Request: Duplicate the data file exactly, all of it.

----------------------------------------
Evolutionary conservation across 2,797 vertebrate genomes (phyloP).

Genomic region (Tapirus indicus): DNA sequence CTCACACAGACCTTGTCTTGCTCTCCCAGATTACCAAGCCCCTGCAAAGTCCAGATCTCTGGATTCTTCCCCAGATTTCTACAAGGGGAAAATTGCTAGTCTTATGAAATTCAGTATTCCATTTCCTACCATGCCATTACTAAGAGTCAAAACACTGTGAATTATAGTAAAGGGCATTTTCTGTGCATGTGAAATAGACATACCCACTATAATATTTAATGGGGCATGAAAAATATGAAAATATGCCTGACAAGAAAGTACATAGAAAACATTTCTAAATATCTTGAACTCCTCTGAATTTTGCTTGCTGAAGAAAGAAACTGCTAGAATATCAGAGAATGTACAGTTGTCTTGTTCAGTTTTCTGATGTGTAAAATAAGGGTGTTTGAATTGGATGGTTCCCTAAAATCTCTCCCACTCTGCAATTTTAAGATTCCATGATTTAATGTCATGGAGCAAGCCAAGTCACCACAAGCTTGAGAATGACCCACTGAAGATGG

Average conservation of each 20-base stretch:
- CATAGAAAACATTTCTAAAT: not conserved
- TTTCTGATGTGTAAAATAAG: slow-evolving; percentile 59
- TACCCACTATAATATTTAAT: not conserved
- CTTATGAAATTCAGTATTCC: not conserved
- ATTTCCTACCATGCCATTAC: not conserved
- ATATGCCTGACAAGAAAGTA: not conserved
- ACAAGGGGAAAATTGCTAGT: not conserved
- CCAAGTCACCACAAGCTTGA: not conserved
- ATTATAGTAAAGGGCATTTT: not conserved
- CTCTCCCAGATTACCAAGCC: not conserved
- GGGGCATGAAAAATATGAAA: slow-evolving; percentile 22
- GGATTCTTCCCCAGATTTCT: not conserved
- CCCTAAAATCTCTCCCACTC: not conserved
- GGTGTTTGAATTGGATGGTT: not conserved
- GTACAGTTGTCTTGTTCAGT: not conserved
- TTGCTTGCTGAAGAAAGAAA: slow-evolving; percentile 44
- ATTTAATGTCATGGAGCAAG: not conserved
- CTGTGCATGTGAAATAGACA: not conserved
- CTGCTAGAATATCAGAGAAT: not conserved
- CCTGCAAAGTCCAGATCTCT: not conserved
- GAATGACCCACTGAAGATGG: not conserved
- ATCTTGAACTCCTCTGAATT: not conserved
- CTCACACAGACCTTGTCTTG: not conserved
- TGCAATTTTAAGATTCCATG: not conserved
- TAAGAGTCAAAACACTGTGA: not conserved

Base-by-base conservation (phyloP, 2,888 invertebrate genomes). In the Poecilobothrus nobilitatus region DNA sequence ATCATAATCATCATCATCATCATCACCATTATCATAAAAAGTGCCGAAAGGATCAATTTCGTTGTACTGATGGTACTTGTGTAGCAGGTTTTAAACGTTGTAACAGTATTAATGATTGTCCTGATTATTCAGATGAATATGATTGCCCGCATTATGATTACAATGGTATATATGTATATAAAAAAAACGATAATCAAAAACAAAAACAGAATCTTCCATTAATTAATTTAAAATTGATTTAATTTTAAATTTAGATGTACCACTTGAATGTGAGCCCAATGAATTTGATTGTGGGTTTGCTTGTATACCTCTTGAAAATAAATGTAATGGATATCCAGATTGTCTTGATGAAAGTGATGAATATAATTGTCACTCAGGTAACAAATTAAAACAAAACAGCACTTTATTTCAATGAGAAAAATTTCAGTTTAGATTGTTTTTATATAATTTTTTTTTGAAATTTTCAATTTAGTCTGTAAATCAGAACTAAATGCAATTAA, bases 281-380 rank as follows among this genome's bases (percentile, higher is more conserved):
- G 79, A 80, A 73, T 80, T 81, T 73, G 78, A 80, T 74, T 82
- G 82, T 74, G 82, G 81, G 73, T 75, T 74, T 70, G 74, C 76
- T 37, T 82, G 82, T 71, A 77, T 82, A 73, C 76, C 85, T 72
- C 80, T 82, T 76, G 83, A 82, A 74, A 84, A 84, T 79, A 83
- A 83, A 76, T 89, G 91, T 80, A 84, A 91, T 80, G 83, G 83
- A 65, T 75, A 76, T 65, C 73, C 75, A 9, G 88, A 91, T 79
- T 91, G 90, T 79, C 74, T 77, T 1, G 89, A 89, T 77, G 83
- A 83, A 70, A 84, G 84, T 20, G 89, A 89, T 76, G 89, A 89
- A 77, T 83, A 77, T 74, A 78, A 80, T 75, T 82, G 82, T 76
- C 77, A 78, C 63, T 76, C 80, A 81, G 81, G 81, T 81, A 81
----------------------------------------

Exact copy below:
Evolutionary conservation across 2,797 vertebrate genomes (phyloP).

Genomic region (Tapirus indicus): DNA sequence CTCACACAGACCTTGTCTTGCTCTCCCAGATTACCAAGCCCCTGCAAAGTCCAGATCTCTGGATTCTTCCCCAGATTTCTACAAGGGGAAAATTGCTAGTCTTATGAAATTCAGTATTCCATTTCCTACCATGCCATTACTAAGAGTCAAAACACTGTGAATTATAGTAAAGGGCATTTTCTGTGCATGTGAAATAGACATACCCACTATAATATTTAATGGGGCATGAAAAATATGAAAATATGCCTGACAAGAAAGTACATAGAAAACATTTCTAAATATCTTGAACTCCTCTGAATTTTGCTTGCTGAAGAAAGAAACTGCTAGAATATCAGAGAATGTACAGTTGTCTTGTTCAGTTTTCTGATGTGTAAAATAAGGGTGTTTGAATTGGATGGTTCCCTAAAATCTCTCCCACTCTGCAATTTTAAGATTCCATGATTTAATGTCATGGAGCAAGCCAAGTCACCACAAGCTTGAGAATGACCCACTGAAGATGG

Average conservation of each 20-base stretch:
- CATAGAAAACATTTCTAAAT: not conserved
- TTTCTGATGTGTAAAATAAG: slow-evolving; percentile 59
- TACCCACTATAATATTTAAT: not conserved
- CTTATGAAATTCAGTATTCC: not conserved
- ATTTCCTACCATGCCATTAC: not conserved
- ATATGCCTGACAAGAAAGTA: not conserved
- ACAAGGGGAAAATTGCTAGT: not conserved
- CCAAGTCACCACAAGCTTGA: not conserved
- ATTATAGTAAAGGGCATTTT: not conserved
- CTCTCCCAGATTACCAAGCC: not conserved
- GGGGCATGAAAAATATGAAA: slow-evolving; percentile 22
- GGATTCTTCCCCAGATTTCT: not conserved
- CCCTAAAATCTCTCCCACTC: not conserved
- GGTGTTTGAATTGGATGGTT: not conserved
- GTACAGTTGTCTTGTTCAGT: not conserved
- TTGCTTGCTGAAGAAAGAAA: slow-evolving; percentile 44
- ATTTAATGTCATGGAGCAAG: not conserved
- CTGTGCATGTGAAATAGACA: not conserved
- CTGCTAGAATATCAGAGAAT: not conserved
- CCTGCAAAGTCCAGATCTCT: not conserved
- GAATGACCCACTGAAGATGG: not conserved
- ATCTTGAACTCCTCTGAATT: not conserved
- CTCACACAGACCTTGTCTTG: not conserved
- TGCAATTTTAAGATTCCATG: not conserved
- TAAGAGTCAAAACACTGTGA: not conserved

Base-by-base conservation (phyloP, 2,888 invertebrate genomes). In the Poecilobothrus nobilitatus region DNA sequence ATCATAATCATCATCATCATCATCACCATTATCATAAAAAGTGCCGAAAGGATCAATTTCGTTGTACTGATGGTACTTGTGTAGCAGGTTTTAAACGTTGTAACAGTATTAATGATTGTCCTGATTATTCAGATGAATATGATTGCCCGCATTATGATTACAATGGTATATATGTATATAAAAAAAACGATAATCAAAAACAAAAACAGAATCTTCCATTAATTAATTTAAAATTGATTTAATTTTAAATTTAGATGTACCACTTGAATGTGAGCCCAATGAATTTGATTGTGGGTTTGCTTGTATACCTCTTGAAAATAAATGTAATGGATATCCAGATTGTCTTGATGAAAGTGATGAATATAATTGTCACTCAGGTAACAAATTAAAACAAAACAGCACTTTATTTCAATGAGAAAAATTTCAGTTTAGATTGTTTTTATATAATTTTTTTTTGAAATTTTCAATTTAGTCTGTAAATCAGAACTAAATGCAATTAA, bases 281-380 rank as follows among this genome's bases (percentile, higher is more conserved):
- G 79, A 80, A 73, T 80, T 81, T 73, G 78, A 80, T 74, T 82
- G 82, T 74, G 82, G 81, G 73, T 75, T 74, T 70, G 74, C 76
- T 37, T 82, G 82, T 71, A 77, T 82, A 73, C 76, C 85, T 72
- C 80, T 82, T 76, G 83, A 82, A 74, A 84, A 84, T 79, A 83
- A 83, A 76, T 89, G 91, T 80, A 84, A 91, T 80, G 83, G 83
- A 65, T 75, A 76, T 65, C 73, C 75, A 9, G 88, A 91, T 79
- T 91, G 90, T 79, C 74, T 77, T 1, G 89, A 89, T 77, G 83
- A 83, A 70, A 84, G 84, T 20, G 89, A 89, T 76, G 89, A 89
- A 77, T 83, A 77, T 74, A 78, A 80, T 75, T 82, G 82, T 76
- C 77, A 78, C 63, T 76, C 80, A 81, G 81, G 81, T 81, A 81